On Sunday night Jan. 25, Scots throughout the world raised a glass of whiskey and toasted a national hero, a man little known to many Americans; a man who, in his way, was as important a literary figure as William Shakespeare.

Robert Burns -- the beloved "Bobbie" -- was honored in sound with bagpipes, in dining with haggis, in drinking with single-malt scotch and in spirit by all Scotsmen who consider Burns Night as reverently as the French do Bastille Day, the Russians May Day and the Americans the Fourth of July.

It is therefore significant that in this, the "Year of the Scot" throughout Britian, we take a journey to Burns country, where the poet was born, loved, wrote and finally, on a July night in 1796, died and took the heart of all Scotland with him to his grave.

Burns was beloved by his countrymen for his wit, and his common man's viewpoint of equality: "For a' that, and a' that, It's comin' yet, for a' that That Man to Man the world o'er, Shall brothers be for a' that!"

For these feelings and for his reputation as the ploughman poet, Burns is not only honored in his own country, but in most of the countries of the world. (Russia was the first country to issue a stamp in his honor.)

You can visit Burns country today, sit in his favorite chair which still stands in the Globe Inn, his preferred drinking spot in Dumfries, and look through the window pane that he inscribed. You can walk into Poosie Nansie's Tavern in Mauchline, which Burns described in his cantata "The Jolly Beggars," and have a drink, much as he did 200 years ago. Just down the A76 highway in Kilmarnock, where the first edition of Burn's poems was published in 1786. Here is Dean Castle, formerly the home of Burns's friend, the Earl of Glencairn. The castle is now notable for its garden and collection of musical instruments.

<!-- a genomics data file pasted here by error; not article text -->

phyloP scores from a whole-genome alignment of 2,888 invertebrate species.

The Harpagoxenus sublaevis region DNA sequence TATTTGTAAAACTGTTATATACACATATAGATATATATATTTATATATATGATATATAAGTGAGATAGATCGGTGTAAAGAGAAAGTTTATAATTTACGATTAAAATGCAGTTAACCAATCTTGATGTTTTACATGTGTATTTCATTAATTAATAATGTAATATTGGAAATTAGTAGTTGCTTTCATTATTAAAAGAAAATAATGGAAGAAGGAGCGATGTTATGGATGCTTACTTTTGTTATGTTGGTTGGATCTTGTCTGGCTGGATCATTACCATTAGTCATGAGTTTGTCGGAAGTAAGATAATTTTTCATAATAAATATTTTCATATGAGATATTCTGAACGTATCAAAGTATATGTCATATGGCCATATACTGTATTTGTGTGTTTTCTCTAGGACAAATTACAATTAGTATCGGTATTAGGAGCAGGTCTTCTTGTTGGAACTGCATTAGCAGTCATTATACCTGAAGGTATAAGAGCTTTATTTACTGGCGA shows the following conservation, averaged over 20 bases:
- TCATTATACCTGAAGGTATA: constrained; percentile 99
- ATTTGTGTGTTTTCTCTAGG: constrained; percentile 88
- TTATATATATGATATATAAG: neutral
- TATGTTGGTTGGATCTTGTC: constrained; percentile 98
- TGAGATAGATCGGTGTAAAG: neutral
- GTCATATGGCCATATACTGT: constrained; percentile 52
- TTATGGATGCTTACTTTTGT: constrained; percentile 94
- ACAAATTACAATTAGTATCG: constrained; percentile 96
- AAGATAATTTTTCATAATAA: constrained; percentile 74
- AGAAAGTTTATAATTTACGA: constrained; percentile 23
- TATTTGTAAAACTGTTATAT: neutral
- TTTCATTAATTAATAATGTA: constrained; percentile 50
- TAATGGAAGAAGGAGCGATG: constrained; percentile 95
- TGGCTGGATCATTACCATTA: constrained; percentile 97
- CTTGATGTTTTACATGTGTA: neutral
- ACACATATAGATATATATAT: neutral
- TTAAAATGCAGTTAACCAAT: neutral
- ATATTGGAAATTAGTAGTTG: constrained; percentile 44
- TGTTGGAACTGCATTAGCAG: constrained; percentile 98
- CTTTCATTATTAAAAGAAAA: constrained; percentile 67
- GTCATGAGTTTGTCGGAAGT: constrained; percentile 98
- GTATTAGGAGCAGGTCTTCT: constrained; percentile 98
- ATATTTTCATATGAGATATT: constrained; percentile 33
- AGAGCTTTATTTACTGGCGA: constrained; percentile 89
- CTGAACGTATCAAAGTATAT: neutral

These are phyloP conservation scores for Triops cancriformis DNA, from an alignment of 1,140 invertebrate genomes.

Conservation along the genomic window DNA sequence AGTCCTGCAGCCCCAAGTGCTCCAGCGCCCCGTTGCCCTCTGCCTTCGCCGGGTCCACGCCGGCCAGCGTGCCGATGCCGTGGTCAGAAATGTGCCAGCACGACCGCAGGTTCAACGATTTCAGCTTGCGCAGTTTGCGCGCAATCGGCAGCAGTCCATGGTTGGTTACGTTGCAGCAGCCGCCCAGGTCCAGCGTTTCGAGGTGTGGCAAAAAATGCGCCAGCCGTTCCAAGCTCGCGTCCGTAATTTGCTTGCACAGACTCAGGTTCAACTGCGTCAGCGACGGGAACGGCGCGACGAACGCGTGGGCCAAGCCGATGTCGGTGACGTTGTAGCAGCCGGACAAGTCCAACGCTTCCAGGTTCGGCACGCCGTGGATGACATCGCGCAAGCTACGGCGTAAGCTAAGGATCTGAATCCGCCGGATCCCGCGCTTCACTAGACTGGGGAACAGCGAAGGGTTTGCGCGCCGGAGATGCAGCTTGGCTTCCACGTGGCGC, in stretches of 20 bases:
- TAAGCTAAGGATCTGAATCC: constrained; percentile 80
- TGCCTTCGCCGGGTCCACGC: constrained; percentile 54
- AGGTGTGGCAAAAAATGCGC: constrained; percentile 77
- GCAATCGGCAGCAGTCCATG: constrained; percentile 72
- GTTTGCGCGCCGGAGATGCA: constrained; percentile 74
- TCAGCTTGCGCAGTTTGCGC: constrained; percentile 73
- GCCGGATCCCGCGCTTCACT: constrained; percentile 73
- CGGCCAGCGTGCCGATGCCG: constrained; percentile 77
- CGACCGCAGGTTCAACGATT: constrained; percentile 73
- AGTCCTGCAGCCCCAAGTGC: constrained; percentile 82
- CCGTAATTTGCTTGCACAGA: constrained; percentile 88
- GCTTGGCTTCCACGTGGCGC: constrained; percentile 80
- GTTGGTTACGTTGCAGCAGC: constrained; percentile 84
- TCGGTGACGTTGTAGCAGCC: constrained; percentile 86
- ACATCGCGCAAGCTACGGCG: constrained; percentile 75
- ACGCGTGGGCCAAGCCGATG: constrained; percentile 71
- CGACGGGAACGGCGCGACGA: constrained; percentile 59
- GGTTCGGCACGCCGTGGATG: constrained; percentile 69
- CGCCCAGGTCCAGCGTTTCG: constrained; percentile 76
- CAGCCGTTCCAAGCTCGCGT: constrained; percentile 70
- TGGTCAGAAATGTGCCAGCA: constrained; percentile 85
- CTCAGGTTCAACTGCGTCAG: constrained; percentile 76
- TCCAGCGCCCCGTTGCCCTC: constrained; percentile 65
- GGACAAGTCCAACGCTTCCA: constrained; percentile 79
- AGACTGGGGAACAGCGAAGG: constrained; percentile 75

Your tour of the rolling hillsides of Burns country should start at Alloway, where the Scottish Tourist Board has built a visitors' center 600 yards from the cottage in which the poet was born. Here, for 30 pence (about 75 cents), you can watch a 25-minute audiovisual program detailing the life of the poet, his times and his poems. At the Burns Center you can also purchase a variety of souvenirs featuring Burns' picture, poems and philosohpy.

After you have seen the audiovisual presentation, you should walk out the front door of the center, down a pretty street lined with towering elm trees, past a lovely little village church to the Burns Monument Hotel, a handsome 1829 inn built on the banks of the River Doon. Turn left here, walk down a cobblestoned road canopied with hedges until you come to a stone bridge spanning the clear waters flowing through the thick forest of western Scotland. Walk to the center of the bridge and think back to Burns's classic dialectic poem, "Tam O'Shanter," regarded by Burns and most scholars as his best, and by schoolchildren everywhere as a curse when they attempt to recite it in front of giggling classmates.

It was on this bridge, this "Brig O'Doon," that Tam O'Shanter escaped from the band of witches who were after him. As he rode on his speeding horse for the safety of the other side of the river, the witches made a last try to catch Tam, only to capture his horse's tail.